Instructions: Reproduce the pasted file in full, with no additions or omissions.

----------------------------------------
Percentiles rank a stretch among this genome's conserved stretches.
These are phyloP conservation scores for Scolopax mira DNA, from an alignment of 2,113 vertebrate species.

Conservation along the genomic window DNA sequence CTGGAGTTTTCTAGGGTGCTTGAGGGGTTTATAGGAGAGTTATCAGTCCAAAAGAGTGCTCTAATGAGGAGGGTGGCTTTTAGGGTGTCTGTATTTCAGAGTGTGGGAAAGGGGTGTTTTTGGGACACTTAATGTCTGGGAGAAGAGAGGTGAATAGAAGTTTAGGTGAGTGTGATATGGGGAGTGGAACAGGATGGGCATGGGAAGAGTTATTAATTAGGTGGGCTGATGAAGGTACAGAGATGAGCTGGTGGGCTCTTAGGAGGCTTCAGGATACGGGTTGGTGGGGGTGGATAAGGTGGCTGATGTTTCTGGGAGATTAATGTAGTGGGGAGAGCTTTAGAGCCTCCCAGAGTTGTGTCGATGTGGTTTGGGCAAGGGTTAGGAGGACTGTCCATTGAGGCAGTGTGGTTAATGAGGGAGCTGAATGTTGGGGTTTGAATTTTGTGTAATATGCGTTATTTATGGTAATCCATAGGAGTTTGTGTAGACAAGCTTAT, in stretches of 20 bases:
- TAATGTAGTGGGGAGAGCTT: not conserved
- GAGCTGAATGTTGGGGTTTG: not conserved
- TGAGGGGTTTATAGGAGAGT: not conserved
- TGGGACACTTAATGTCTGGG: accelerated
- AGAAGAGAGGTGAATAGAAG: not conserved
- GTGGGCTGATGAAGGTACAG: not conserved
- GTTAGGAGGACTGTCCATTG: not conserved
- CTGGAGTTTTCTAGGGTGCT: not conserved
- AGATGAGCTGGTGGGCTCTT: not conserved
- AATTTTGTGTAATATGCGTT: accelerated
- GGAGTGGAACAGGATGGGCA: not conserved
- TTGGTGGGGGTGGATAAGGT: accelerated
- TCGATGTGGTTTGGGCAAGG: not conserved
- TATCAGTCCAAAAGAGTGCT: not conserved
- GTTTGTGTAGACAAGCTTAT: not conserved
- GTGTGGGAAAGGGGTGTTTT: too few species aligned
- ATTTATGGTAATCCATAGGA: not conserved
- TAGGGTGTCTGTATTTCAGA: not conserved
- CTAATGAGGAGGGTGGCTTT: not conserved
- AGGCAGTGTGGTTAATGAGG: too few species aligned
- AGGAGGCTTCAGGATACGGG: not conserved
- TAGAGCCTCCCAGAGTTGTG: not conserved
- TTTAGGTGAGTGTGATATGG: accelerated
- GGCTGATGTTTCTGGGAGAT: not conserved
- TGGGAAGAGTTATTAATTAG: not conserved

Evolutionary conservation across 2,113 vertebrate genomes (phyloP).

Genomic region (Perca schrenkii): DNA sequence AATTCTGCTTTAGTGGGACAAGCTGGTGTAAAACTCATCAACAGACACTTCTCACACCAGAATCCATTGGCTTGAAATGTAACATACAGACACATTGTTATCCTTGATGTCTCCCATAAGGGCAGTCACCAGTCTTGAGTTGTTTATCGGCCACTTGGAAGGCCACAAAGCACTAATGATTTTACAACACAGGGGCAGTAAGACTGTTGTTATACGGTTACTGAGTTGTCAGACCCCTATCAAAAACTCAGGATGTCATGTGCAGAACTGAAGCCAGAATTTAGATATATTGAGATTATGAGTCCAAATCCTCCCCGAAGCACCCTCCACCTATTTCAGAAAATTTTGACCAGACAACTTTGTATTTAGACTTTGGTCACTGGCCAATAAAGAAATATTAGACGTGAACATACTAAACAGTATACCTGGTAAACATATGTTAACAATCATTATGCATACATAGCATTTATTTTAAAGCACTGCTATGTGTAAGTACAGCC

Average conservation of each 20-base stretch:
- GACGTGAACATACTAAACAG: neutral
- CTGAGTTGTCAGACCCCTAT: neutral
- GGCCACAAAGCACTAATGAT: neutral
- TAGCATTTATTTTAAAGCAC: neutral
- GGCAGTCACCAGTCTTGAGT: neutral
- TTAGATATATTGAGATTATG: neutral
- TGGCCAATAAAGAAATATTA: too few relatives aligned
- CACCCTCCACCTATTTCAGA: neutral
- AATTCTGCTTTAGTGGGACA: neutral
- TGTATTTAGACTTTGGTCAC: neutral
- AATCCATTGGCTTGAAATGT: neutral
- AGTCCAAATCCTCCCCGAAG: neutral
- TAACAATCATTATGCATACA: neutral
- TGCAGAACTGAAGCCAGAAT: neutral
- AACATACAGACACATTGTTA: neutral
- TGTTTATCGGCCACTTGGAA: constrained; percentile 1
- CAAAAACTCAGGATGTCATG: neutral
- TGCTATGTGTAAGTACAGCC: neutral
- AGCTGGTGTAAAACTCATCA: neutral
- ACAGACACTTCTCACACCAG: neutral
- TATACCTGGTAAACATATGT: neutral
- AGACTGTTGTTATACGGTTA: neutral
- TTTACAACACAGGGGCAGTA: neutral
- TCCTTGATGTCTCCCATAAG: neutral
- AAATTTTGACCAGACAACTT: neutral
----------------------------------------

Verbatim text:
Percentiles rank a stretch among this genome's conserved stretches.
These are phyloP conservation scores for Scolopax mira DNA, from an alignment of 2,113 vertebrate species.

Conservation along the genomic window DNA sequence CTGGAGTTTTCTAGGGTGCTTGAGGGGTTTATAGGAGAGTTATCAGTCCAAAAGAGTGCTCTAATGAGGAGGGTGGCTTTTAGGGTGTCTGTATTTCAGAGTGTGGGAAAGGGGTGTTTTTGGGACACTTAATGTCTGGGAGAAGAGAGGTGAATAGAAGTTTAGGTGAGTGTGATATGGGGAGTGGAACAGGATGGGCATGGGAAGAGTTATTAATTAGGTGGGCTGATGAAGGTACAGAGATGAGCTGGTGGGCTCTTAGGAGGCTTCAGGATACGGGTTGGTGGGGGTGGATAAGGTGGCTGATGTTTCTGGGAGATTAATGTAGTGGGGAGAGCTTTAGAGCCTCCCAGAGTTGTGTCGATGTGGTTTGGGCAAGGGTTAGGAGGACTGTCCATTGAGGCAGTGTGGTTAATGAGGGAGCTGAATGTTGGGGTTTGAATTTTGTGTAATATGCGTTATTTATGGTAATCCATAGGAGTTTGTGTAGACAAGCTTAT, in stretches of 20 bases:
- TAATGTAGTGGGGAGAGCTT: not conserved
- GAGCTGAATGTTGGGGTTTG: not conserved
- TGAGGGGTTTATAGGAGAGT: not conserved
- TGGGACACTTAATGTCTGGG: accelerated
- AGAAGAGAGGTGAATAGAAG: not conserved
- GTGGGCTGATGAAGGTACAG: not conserved
- GTTAGGAGGACTGTCCATTG: not conserved
- CTGGAGTTTTCTAGGGTGCT: not conserved
- AGATGAGCTGGTGGGCTCTT: not conserved
- AATTTTGTGTAATATGCGTT: accelerated
- GGAGTGGAACAGGATGGGCA: not conserved
- TTGGTGGGGGTGGATAAGGT: accelerated
- TCGATGTGGTTTGGGCAAGG: not conserved
- TATCAGTCCAAAAGAGTGCT: not conserved
- GTTTGTGTAGACAAGCTTAT: not conserved
- GTGTGGGAAAGGGGTGTTTT: too few species aligned
- ATTTATGGTAATCCATAGGA: not conserved
- TAGGGTGTCTGTATTTCAGA: not conserved
- CTAATGAGGAGGGTGGCTTT: not conserved
- AGGCAGTGTGGTTAATGAGG: too few species aligned
- AGGAGGCTTCAGGATACGGG: not conserved
- TAGAGCCTCCCAGAGTTGTG: not conserved
- TTTAGGTGAGTGTGATATGG: accelerated
- GGCTGATGTTTCTGGGAGAT: not conserved
- TGGGAAGAGTTATTAATTAG: not conserved

Evolutionary conservation across 2,113 vertebrate genomes (phyloP).

Genomic region (Perca schrenkii): DNA sequence AATTCTGCTTTAGTGGGACAAGCTGGTGTAAAACTCATCAACAGACACTTCTCACACCAGAATCCATTGGCTTGAAATGTAACATACAGACACATTGTTATCCTTGATGTCTCCCATAAGGGCAGTCACCAGTCTTGAGTTGTTTATCGGCCACTTGGAAGGCCACAAAGCACTAATGATTTTACAACACAGGGGCAGTAAGACTGTTGTTATACGGTTACTGAGTTGTCAGACCCCTATCAAAAACTCAGGATGTCATGTGCAGAACTGAAGCCAGAATTTAGATATATTGAGATTATGAGTCCAAATCCTCCCCGAAGCACCCTCCACCTATTTCAGAAAATTTTGACCAGACAACTTTGTATTTAGACTTTGGTCACTGGCCAATAAAGAAATATTAGACGTGAACATACTAAACAGTATACCTGGTAAACATATGTTAACAATCATTATGCATACATAGCATTTATTTTAAAGCACTGCTATGTGTAAGTACAGCC

Average conservation of each 20-base stretch:
- GACGTGAACATACTAAACAG: neutral
- CTGAGTTGTCAGACCCCTAT: neutral
- GGCCACAAAGCACTAATGAT: neutral
- TAGCATTTATTTTAAAGCAC: neutral
- GGCAGTCACCAGTCTTGAGT: neutral
- TTAGATATATTGAGATTATG: neutral
- TGGCCAATAAAGAAATATTA: too few relatives aligned
- CACCCTCCACCTATTTCAGA: neutral
- AATTCTGCTTTAGTGGGACA: neutral
- TGTATTTAGACTTTGGTCAC: neutral
- AATCCATTGGCTTGAAATGT: neutral
- AGTCCAAATCCTCCCCGAAG: neutral
- TAACAATCATTATGCATACA: neutral
- TGCAGAACTGAAGCCAGAAT: neutral
- AACATACAGACACATTGTTA: neutral
- TGTTTATCGGCCACTTGGAA: constrained; percentile 1
- CAAAAACTCAGGATGTCATG: neutral
- TGCTATGTGTAAGTACAGCC: neutral
- AGCTGGTGTAAAACTCATCA: neutral
- ACAGACACTTCTCACACCAG: neutral
- TATACCTGGTAAACATATGT: neutral
- AGACTGTTGTTATACGGTTA: neutral
- TTTACAACACAGGGGCAGTA: neutral
- TCCTTGATGTCTCCCATAAG: neutral
- AAATTTTGACCAGACAACTT: neutral